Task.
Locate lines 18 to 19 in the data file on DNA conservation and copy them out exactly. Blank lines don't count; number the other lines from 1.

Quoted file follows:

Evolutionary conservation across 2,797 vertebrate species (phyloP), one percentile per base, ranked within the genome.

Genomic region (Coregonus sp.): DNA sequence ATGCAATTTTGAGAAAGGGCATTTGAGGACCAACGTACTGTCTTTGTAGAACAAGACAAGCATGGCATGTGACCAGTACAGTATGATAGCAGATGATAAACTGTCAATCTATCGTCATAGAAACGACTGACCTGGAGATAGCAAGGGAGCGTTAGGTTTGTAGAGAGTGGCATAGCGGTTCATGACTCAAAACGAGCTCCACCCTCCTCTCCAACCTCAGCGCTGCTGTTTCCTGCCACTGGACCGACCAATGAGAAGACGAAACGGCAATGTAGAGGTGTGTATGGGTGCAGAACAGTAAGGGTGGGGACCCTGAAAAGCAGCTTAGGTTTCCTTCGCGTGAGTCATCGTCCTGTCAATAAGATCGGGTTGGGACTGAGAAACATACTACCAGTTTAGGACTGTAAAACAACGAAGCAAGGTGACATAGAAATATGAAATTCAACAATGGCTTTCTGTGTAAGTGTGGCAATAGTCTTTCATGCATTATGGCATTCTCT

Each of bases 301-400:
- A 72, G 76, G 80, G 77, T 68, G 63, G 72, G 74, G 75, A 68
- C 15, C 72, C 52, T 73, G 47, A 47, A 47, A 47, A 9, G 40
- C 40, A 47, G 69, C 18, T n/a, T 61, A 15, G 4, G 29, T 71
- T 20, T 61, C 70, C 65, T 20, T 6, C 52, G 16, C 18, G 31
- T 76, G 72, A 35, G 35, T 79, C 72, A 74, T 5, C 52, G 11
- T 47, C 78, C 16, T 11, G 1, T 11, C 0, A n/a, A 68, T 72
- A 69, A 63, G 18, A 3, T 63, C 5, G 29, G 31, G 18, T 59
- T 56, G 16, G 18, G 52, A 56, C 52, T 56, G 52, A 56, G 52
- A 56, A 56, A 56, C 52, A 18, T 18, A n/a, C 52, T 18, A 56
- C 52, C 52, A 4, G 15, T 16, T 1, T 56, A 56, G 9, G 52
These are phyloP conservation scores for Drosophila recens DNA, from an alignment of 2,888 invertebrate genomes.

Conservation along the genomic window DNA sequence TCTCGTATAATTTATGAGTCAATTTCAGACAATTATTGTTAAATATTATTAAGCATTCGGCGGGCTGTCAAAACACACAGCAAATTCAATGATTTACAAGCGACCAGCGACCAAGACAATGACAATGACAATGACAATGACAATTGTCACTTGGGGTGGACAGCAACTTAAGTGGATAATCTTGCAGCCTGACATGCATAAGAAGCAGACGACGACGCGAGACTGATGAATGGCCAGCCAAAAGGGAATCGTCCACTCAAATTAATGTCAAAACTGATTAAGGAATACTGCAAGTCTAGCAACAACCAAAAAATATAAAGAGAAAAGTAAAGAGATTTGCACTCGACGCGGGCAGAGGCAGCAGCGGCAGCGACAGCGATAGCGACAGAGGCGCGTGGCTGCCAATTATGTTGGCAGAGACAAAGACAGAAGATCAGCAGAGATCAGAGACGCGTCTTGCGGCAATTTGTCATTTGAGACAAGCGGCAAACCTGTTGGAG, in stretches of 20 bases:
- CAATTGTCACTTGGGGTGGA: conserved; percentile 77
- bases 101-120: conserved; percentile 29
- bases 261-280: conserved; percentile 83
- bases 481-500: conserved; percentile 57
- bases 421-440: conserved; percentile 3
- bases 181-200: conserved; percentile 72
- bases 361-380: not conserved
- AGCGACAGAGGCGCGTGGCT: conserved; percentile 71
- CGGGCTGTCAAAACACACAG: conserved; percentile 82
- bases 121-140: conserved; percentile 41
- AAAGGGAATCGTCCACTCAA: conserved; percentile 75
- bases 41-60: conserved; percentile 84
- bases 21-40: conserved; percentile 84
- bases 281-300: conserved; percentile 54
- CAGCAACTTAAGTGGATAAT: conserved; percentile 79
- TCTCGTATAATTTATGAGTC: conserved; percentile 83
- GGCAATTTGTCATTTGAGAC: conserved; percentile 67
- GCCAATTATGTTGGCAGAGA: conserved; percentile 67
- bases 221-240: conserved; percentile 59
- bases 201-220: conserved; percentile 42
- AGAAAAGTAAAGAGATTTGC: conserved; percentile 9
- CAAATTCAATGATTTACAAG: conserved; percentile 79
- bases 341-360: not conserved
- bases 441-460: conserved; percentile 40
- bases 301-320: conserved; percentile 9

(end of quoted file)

- bases 261-280: conserved; percentile 83
- bases 481-500: conserved; percentile 57